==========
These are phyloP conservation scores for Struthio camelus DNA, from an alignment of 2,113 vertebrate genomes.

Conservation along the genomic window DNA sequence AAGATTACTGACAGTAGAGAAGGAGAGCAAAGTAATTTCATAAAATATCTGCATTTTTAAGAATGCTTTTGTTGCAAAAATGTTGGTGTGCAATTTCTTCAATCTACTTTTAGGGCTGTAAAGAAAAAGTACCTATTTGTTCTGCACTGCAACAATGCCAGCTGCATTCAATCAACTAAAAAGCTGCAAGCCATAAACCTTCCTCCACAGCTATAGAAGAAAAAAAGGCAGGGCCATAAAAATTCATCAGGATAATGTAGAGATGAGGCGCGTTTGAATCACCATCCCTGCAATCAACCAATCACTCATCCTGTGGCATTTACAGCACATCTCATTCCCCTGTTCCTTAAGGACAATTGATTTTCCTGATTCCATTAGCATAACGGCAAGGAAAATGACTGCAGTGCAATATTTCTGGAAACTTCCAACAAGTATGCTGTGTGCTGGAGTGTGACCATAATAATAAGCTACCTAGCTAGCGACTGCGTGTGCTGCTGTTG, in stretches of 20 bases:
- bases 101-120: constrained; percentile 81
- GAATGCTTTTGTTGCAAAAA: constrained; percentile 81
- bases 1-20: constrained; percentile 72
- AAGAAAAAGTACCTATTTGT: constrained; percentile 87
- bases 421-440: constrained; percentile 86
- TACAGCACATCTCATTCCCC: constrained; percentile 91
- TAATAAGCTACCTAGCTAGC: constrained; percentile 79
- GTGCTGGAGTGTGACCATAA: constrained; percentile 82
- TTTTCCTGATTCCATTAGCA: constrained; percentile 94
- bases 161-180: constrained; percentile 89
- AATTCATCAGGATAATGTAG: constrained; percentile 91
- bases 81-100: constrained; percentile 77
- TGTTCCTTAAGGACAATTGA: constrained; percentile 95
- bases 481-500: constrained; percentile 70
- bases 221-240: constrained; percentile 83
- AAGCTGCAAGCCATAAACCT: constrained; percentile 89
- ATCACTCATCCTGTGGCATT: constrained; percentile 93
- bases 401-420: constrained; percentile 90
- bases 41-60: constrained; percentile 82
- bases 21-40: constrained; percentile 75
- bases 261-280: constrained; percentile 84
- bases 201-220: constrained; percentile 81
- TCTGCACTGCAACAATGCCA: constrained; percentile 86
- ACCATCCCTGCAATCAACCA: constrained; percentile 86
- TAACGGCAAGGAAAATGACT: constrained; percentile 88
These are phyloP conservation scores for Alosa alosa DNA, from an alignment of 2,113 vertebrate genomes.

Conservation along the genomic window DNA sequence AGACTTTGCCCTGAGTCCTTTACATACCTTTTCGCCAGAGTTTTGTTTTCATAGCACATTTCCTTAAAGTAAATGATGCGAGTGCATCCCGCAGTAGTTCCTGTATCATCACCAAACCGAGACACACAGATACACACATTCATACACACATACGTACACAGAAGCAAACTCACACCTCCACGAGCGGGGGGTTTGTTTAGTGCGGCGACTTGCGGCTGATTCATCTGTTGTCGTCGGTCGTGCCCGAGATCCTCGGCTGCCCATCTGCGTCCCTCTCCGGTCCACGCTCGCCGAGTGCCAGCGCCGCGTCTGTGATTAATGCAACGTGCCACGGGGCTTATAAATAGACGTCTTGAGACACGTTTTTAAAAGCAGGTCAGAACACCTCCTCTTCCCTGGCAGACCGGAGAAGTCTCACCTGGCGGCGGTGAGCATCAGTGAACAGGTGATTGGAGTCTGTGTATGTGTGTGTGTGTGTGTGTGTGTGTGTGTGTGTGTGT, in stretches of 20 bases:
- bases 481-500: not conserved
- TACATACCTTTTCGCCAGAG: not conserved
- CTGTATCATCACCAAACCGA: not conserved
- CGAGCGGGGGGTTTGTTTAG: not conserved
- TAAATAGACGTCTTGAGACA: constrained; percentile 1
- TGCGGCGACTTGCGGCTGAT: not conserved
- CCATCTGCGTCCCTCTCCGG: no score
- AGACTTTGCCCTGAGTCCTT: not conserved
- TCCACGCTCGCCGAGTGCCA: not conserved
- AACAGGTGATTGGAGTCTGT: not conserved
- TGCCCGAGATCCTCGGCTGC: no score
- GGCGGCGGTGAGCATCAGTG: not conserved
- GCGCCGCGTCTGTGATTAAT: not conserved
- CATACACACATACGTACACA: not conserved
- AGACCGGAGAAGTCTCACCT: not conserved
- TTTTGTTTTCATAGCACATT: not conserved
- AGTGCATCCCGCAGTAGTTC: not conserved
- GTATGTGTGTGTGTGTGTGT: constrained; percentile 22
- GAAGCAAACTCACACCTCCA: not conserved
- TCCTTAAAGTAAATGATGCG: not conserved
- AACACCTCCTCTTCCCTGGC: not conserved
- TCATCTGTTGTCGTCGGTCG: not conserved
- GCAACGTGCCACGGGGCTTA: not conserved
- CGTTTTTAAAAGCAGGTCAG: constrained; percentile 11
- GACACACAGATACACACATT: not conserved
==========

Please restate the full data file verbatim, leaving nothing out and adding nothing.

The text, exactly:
These are phyloP conservation scores for Struthio camelus DNA, from an alignment of 2,113 vertebrate genomes.

Conservation along the genomic window DNA sequence AAGATTACTGACAGTAGAGAAGGAGAGCAAAGTAATTTCATAAAATATCTGCATTTTTAAGAATGCTTTTGTTGCAAAAATGTTGGTGTGCAATTTCTTCAATCTACTTTTAGGGCTGTAAAGAAAAAGTACCTATTTGTTCTGCACTGCAACAATGCCAGCTGCATTCAATCAACTAAAAAGCTGCAAGCCATAAACCTTCCTCCACAGCTATAGAAGAAAAAAAGGCAGGGCCATAAAAATTCATCAGGATAATGTAGAGATGAGGCGCGTTTGAATCACCATCCCTGCAATCAACCAATCACTCATCCTGTGGCATTTACAGCACATCTCATTCCCCTGTTCCTTAAGGACAATTGATTTTCCTGATTCCATTAGCATAACGGCAAGGAAAATGACTGCAGTGCAATATTTCTGGAAACTTCCAACAAGTATGCTGTGTGCTGGAGTGTGACCATAATAATAAGCTACCTAGCTAGCGACTGCGTGTGCTGCTGTTG, in stretches of 20 bases:
- bases 101-120: constrained; percentile 81
- GAATGCTTTTGTTGCAAAAA: constrained; percentile 81
- bases 1-20: constrained; percentile 72
- AAGAAAAAGTACCTATTTGT: constrained; percentile 87
- bases 421-440: constrained; percentile 86
- TACAGCACATCTCATTCCCC: constrained; percentile 91
- TAATAAGCTACCTAGCTAGC: constrained; percentile 79
- GTGCTGGAGTGTGACCATAA: constrained; percentile 82
- TTTTCCTGATTCCATTAGCA: constrained; percentile 94
- bases 161-180: constrained; percentile 89
- AATTCATCAGGATAATGTAG: constrained; percentile 91
- bases 81-100: constrained; percentile 77
- TGTTCCTTAAGGACAATTGA: constrained; percentile 95
- bases 481-500: constrained; percentile 70
- bases 221-240: constrained; percentile 83
- AAGCTGCAAGCCATAAACCT: constrained; percentile 89
- ATCACTCATCCTGTGGCATT: constrained; percentile 93
- bases 401-420: constrained; percentile 90
- bases 41-60: constrained; percentile 82
- bases 21-40: constrained; percentile 75
- bases 261-280: constrained; percentile 84
- bases 201-220: constrained; percentile 81
- TCTGCACTGCAACAATGCCA: constrained; percentile 86
- ACCATCCCTGCAATCAACCA: constrained; percentile 86
- TAACGGCAAGGAAAATGACT: constrained; percentile 88
These are phyloP conservation scores for Alosa alosa DNA, from an alignment of 2,113 vertebrate genomes.

Conservation along the genomic window DNA sequence AGACTTTGCCCTGAGTCCTTTACATACCTTTTCGCCAGAGTTTTGTTTTCATAGCACATTTCCTTAAAGTAAATGATGCGAGTGCATCCCGCAGTAGTTCCTGTATCATCACCAAACCGAGACACACAGATACACACATTCATACACACATACGTACACAGAAGCAAACTCACACCTCCACGAGCGGGGGGTTTGTTTAGTGCGGCGACTTGCGGCTGATTCATCTGTTGTCGTCGGTCGTGCCCGAGATCCTCGGCTGCCCATCTGCGTCCCTCTCCGGTCCACGCTCGCCGAGTGCCAGCGCCGCGTCTGTGATTAATGCAACGTGCCACGGGGCTTATAAATAGACGTCTTGAGACACGTTTTTAAAAGCAGGTCAGAACACCTCCTCTTCCCTGGCAGACCGGAGAAGTCTCACCTGGCGGCGGTGAGCATCAGTGAACAGGTGATTGGAGTCTGTGTATGTGTGTGTGTGTGTGTGTGTGTGTGTGTGTGTGTGT, in stretches of 20 bases:
- bases 481-500: not conserved
- TACATACCTTTTCGCCAGAG: not conserved
- CTGTATCATCACCAAACCGA: not conserved
- CGAGCGGGGGGTTTGTTTAG: not conserved
- TAAATAGACGTCTTGAGACA: constrained; percentile 1
- TGCGGCGACTTGCGGCTGAT: not conserved
- CCATCTGCGTCCCTCTCCGG: no score
- AGACTTTGCCCTGAGTCCTT: not conserved
- TCCACGCTCGCCGAGTGCCA: not conserved
- AACAGGTGATTGGAGTCTGT: not conserved
- TGCCCGAGATCCTCGGCTGC: no score
- GGCGGCGGTGAGCATCAGTG: not conserved
- GCGCCGCGTCTGTGATTAAT: not conserved
- CATACACACATACGTACACA: not conserved
- AGACCGGAGAAGTCTCACCT: not conserved
- TTTTGTTTTCATAGCACATT: not conserved
- AGTGCATCCCGCAGTAGTTC: not conserved
- GTATGTGTGTGTGTGTGTGT: constrained; percentile 22
- GAAGCAAACTCACACCTCCA: not conserved
- TCCTTAAAGTAAATGATGCG: not conserved
- AACACCTCCTCTTCCCTGGC: not conserved
- TCATCTGTTGTCGTCGGTCG: not conserved
- GCAACGTGCCACGGGGCTTA: not conserved
- CGTTTTTAAAAGCAGGTCAG: constrained; percentile 11
- GACACACAGATACACACATT: not conserved